Experimental procedure

Participants were familiarized with the fMRI environment prior to scanning. In order to minimize participants’ head motion during data acquisition, soft paddings were placed between participants’ head and the scanner head-coil. Once positioned in the scanner, participants performed four functional runs—two runs of the HRP and two of the NL condition. Please note that all participants performed the HRP condition prior to the NL condition, since a potential influence on strategy may occur if participants performed the NL condition prior to the HRP condition.

Each trial (see Fig. 3) started with a fixation period between 2 to 6 s (average 4 s). During this fixation period a white dot appeared in the center of the computer screen, followed by a yellow dot. Participants were instructed to fixate the dot at all times and to prepare for the next trial once the white dot has turned into a yellow dot. After this fixation period, the stimuli appeared for 5.5 s on the computer screen. In every trial a novel pictograph was presented, which contained hypothetical information about the probability of having cancer in the HRP condition, or the total number of filled icons in the NL condition. Participants were then required to make a manual response by moving a little red arrow from its starting position to the desired location on the number line. The starting position of the red arrow was randomized in such away that the numerical distance between the “correct” number position and the starting position on the number line was at least 10 numerical values apart (see "Appendix"). After 5.5 s the stimuli probe disappeared and the next trial started with a white fixation dot on the screen. Please note that a pseudo randomized jitter between 2 to 6 s was interspersed between the probe and the fixation period to ensure oversampling and a better estimation of the Hemodynamic Response Function (HRF).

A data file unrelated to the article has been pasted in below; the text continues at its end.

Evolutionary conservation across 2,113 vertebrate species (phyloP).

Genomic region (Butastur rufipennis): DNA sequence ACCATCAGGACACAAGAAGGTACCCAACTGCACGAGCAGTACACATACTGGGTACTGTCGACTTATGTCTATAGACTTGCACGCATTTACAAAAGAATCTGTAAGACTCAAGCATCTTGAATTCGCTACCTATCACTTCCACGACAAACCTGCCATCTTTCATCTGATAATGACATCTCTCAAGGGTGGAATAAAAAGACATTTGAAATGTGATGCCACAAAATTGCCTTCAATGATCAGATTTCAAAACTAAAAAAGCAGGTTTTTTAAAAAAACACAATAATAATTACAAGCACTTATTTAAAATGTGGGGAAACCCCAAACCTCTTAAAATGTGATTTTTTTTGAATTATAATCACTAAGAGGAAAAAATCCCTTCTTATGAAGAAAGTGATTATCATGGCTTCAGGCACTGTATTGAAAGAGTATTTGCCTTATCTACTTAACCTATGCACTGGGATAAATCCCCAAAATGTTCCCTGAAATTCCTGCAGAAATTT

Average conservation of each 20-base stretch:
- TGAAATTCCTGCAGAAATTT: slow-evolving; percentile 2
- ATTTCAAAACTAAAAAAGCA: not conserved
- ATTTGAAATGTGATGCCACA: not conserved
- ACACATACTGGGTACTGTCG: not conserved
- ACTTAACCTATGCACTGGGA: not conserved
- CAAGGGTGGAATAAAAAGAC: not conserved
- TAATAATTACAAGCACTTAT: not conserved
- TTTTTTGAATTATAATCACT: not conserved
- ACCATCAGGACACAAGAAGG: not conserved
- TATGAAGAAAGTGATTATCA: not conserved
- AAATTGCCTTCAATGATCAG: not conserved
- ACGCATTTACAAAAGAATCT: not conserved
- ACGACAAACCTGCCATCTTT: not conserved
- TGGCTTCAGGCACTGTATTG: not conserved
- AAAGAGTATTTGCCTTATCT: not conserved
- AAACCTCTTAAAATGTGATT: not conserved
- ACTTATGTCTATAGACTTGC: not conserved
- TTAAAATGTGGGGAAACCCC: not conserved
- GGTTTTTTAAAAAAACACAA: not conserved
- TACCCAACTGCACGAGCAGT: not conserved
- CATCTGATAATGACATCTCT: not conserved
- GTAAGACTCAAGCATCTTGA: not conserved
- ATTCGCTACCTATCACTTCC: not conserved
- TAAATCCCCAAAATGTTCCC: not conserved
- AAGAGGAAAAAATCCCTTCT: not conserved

Fig. 3

Illustration of one experimental trial of the NL condition. See Tables 1 and 2 for a complete list of the numerical stimuli used

Stimuli presentation and behavioural response recording were executed by the presentation software package Presentation® 14.8 (Neurobehavioral Systems Inc., Berkeley, CA, USA). All stimuli were presented on to a diffusing screen outside the magnet bore using a mounted LCD projector.

MRI data acquisition

Data collection was done with a whole body 3T-Siemens Tim Trio MRI scanner. A single shot gradient echo (ss-EPI) T2* weighted sequence (time of repetition (TR) = 2000 ms; echo time (TE) = 25 ms; flip angle = 90°) in combination with a 32-channel head-coil was used to measure changes in Blood Oxygen Level Dependent (BOLD) signal. Each functional session comprised 338 whole-brain volumes that were collected in a descending-interleaved acquisition order. One brain volume consisted of 34 slices (3 mm; matrix size = 64 × 64 with a distance factor of 0.75) resulting in voxel resolution of 3 mm × 3 mm × 3.75 mm. To account for T1 saturation, the first two volumes of every functional run were automatically discarded. High-resolution structural images were acquired with a T1-weighted 3D MPRAGE sequence (176 slices, TR = 1900 ms; TE = 2.19 ms; flip angle = 9°; inversion time = 900 ms; FOV = 256 × 256), resulting in an isotropic 1 mm × 1 mm × 1 mm voxel resolution.

Behavioural analysis

For every individual a mean deviation score was calculated for the NL and the HRP condition respectively. Mean deviation scores were measured as positive (to the right) or negative (to the left) response deflections from the “correct” position on the number line for a given number trial. For instance, if a participant placed the arrow 2 values to the left of the “correct” position, a value of −2 would have been scored for that particular trial. Individual mean deviation scores were calculated for the HRP and the NL condition and entered into a 2 × 2 repeated measure analysis of variance (ANOVA) with Condition (HRP vs. NL) as within subject factor and Group (high-numeracy vs. low-numeracy) as between subject factor.